1 year ago
Hey Thomas, welcome to permies :)

I started work at a farm with a couple hundred sheep&cows recently, and was going to recommend a Hopper Trailer which is what we use. But after searching for an image of the Hopper Trailer I think by dumb luck I might have found what you are searching for, or at least close to it.



Mind you, I think that tote idea people are recommending sounds like a perfectly viable option, especially if you can modify it a little to work like the hopper in the pic.
1 year ago
Since you are in North America, I would suggest getting a hold of Edible Forest Gardens Volumes 1&2. The Permaculture Design Manual is the best overall for all things Permaculture, but the Edible Forest Volumes are more like encyclopedias. Which bacterium are beneficial to which plants, all the technical details to planting a food forest, which plants are the best Dynamic Accumulators, etc - even something as simple as how to properly dig a hole is explained in great detail. Diagrams and Graphs galore! I've only just skimmed through bits of them, but because the information is so specific to USA/Canada, I would suggest this as a better alternative to a PDC.

I see books and experience to be like getting the needed hours before one takes a driving test, and the PDC is the actually test, but that's just me. Because of the way PDC certification works with who can teach it, there are some people in the prairie provinces I would classify as Advanced Gardeners (or garden masters), yet they hold PDC certificates and teach permaculture. I believe though if they were placed in a rural pasture with the goal of restoring 100 acres, they'd likely be overwhelmed and have little knowledge to share. The knowledge I see being advertised for such courses and workshops is stuff that can be found in many $20-$50 permaculture books. If I'm going in for a $800-$1200 PDC, I'm taking the course to learn how to work on large scale(>5 acres) or advanced projects, likely with big EarthWork machines involved and lots of teaching of how to calculate the 100's of variables properly.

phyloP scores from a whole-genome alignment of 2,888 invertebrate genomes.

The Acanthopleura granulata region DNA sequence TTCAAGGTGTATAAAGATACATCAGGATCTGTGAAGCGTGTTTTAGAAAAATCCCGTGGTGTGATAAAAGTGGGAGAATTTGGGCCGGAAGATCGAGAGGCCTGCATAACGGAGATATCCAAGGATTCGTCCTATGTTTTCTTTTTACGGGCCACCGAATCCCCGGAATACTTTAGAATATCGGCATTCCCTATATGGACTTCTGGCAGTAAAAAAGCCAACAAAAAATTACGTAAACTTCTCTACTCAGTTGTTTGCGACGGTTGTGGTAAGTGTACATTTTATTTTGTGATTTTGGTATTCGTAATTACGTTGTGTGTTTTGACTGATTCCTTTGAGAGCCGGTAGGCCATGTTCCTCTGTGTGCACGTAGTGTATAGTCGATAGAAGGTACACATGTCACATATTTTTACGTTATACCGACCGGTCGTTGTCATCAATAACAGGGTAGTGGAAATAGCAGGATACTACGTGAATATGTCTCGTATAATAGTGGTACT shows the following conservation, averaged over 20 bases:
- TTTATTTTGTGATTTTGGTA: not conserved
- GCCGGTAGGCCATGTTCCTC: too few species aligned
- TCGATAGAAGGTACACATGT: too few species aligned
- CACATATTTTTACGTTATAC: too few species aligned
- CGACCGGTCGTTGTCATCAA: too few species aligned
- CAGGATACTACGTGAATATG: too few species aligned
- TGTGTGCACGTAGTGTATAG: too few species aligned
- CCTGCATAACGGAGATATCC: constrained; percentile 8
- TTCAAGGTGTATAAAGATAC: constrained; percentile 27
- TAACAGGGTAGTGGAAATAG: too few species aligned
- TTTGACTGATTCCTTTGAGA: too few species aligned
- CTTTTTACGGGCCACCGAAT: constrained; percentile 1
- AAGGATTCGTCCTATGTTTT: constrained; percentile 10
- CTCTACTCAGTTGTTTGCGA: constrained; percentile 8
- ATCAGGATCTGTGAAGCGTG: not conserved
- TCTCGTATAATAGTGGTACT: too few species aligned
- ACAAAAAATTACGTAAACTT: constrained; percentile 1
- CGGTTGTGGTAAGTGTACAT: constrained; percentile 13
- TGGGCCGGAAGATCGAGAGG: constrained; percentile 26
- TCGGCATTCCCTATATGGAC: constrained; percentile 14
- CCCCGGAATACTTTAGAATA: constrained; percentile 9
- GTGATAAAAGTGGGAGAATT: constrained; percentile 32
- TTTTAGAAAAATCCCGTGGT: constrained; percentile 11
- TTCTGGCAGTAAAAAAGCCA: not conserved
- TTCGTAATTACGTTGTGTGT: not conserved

With that said, I think you get to join alumni forums in some cases, which gives you access to a lot of smart people that can help you further. Also if one lacks self-confidence even after years of growing&practicing, maybe that's a reason to get a PDC.
1 year ago

Jess Dee wrote:Jarret - I am quite intrigued with your tomato circles.  This would solve a couple of problems for me (what to do with greywater from the kitchen sink, and also growing tomatoes, as we don't generally water our garden, and they don't do well for us because of it). Can you elaborate on your technique?  Thanks!

I actually experimented with the concept before I even knew what permaculture was, because I had found an old trampoline frame at the landfill and figured I could make it work as a trellis. The first circle was just tomatoes planted about 8 inches apart and everything was mulched within the trampoline space - there was no pit involved. That was a great year overall with a bumper crop of all produce, so it's hard to draw conclusions from that year.

The 2nd time I tried it this year though, I made some smaller circles that were 3 feet in diameter with some kind of junk garden fence I found - it's a little stronger than chickenwire. I dug a hole 1 foot deep and put some "paper" logs (those that are very decomposed) in the middle. It's hard to say if this recent changes to the circle were better or not for Tomatoes, because of a freak hail storm on July 10th that pretty much flattened everything. Before that point I was sure I'd be enjoying peppers and tomatoes by the start of August as fruit was already forming.

Jess Dee wrote:  How many tomato plants do you put in the circle?